Dems’ voter-suppression oops, private sector to the moon and other commentary



Liberal: Dems’ Voter-Suppression Oops

“Democrats have been consumed by panic about voter suppression,” but, as election results and academic research show, voter-ID laws “have no significant impact on turnout” — though measures like early voting don’t “inherently tip the scales to Democrats” either, explains Bill Scher at RealClearPolitics. In the 2020 election, the share of mail ballots jumped to 44%, from 24% in 2016, yet Republicans picked up 13 seats. Meanwhile, Dems, despite their 2020 victories, “convinced themselves” they couldn’t win without “expansive” voting-rights legislation that they failed to pass, and Georgia’s voter-ID law drove them to “hysteria.” Yet 2022 “turnout nationwide is estimated to be the second highest for a midterm since 1968,” and Georgia’s record for early votes was “shattered.” Upshot: Voter-suppression tools today are “weak”; “turnout machines,” strong.

Libertarian: Private Sector to the Moon

“Following 11 years in which the space agency has had no launch capability of its own,” cheers Eric Berger at Reason, “NASA will soon attempt to fly its huge Space Launch System (SLS) booster for the first time.” No astronauts aboard this time, but the Artemis program aims at “a return to human moon missions.” And it comes “as the agency starts to embrace the commercial space industry.” NASA is shifting “from telling industry what to build” to “telling industry what it wants” and “then getting out of the way and letting businesses innovate.” Commercial vehicles such as SpaceX’s Starship will take the lead “role in launching and flying human beings to the moon.” Thanks to NASA’s partnership with “private visionaries committed to the human future in space, we are going back to the moon.”

From the right: GOP Must Adapt on Voting

“For the past two years, every Republican should have been either attempting to beat back the flood of ‘no excuse’ mail-in ballots saturating swing states, or building up a party network that could adapt to it,” fumes Eddie Scarry at The Federalist. Early and mail-in voting means “elections are happening for weeks before the designated day for official in-person voting,” leaving “a lot of time for dedicated activists to call or visit the homes of their voters, no matter how unmotivated they are, and tell them that they don’t have to wait at all.” If Republican leaders aren’t going to roll back early and mail-in voting, “then they’ll have to adapt and develop their own way of pushing their voters to cast ballots for weeks leading up to Election Day. That’s what Democrats are doing and it’s working.”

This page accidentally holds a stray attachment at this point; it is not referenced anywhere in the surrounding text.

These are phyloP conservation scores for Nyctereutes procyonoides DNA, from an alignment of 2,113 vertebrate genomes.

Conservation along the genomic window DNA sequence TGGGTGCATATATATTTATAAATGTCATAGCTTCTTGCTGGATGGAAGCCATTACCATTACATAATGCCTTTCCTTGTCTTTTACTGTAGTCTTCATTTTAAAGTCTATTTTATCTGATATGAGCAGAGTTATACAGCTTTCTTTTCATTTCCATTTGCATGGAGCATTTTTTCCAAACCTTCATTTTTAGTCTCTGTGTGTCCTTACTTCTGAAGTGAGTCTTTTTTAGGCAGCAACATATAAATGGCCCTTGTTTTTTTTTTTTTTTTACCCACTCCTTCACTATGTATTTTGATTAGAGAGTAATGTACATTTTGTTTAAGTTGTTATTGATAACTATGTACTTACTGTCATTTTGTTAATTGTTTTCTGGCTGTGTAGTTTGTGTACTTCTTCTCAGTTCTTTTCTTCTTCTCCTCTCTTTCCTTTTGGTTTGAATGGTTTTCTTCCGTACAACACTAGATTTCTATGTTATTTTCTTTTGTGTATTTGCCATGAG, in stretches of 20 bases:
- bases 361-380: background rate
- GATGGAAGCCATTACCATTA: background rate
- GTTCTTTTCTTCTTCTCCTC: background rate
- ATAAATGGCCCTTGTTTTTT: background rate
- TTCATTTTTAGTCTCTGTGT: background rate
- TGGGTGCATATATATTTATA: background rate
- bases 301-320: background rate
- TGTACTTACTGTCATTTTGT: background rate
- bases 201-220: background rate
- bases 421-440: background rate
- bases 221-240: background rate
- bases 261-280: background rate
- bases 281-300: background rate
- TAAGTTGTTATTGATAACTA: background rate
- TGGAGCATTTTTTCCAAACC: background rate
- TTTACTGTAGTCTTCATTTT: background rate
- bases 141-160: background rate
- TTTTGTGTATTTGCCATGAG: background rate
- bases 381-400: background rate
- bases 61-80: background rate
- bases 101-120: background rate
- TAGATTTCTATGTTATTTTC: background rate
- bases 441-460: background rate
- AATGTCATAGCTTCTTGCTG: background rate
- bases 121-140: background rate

Foreign desk: Biden’s Huge China Task

“Although President Biden says there isn’t a need for another cold war,” argues Bradley A. Thayer at The Hill, “his first face-to-face meeting with Chinese President Xi Jinping” must “be cast into the framework of history.” Xi will now enter a “period of great activity akin to Truman’s ‘100 Days’ in 1947” to forward his goals: “that China can lead the world” and “that the party’s principal enemy, the United States, will be defeated and Taiwan conquered.” Thus, “the world is entering an even more dangerous time,” and “it falls to the Biden presidency” to “check China’s ambitious agenda.” It “must work with Congress to define and explain the struggle with the Chinese Communist Party, to deter Xi’s aggressive stance, and to move forward to defeat his goals.”

Tech watch: ‘Real’ Economy as Crazy as Crypto

“It’s been a great year for those of us who didn’t have the nerve to invest in crypto,” quips Ben Sixsmith at Spectator World: With “crypto giant FTX” bankrupt, non-investors can cry “At last!” They rightly “never trusted the utopian claims people made about crypto-currencies.” “Now, it’s easy to gloat. . . . As the modern classic Onion headline goes, ‘Man Who Lost Everything In Crypto Just Wishes Several Thousand More People Had Warned Him.’ ” “Still, we shouldn’t gloat too much.” “Biden, Blair and the WEF — and the people around them — thought” FTX founder Sam Bankman-Fried was “the kind of chap they wanted to associate themselves with.” So let’s “not pretend that [crypto] is a deranged alternative to a stable and secure status quo.”

— Compiled by The Post Editorial Board



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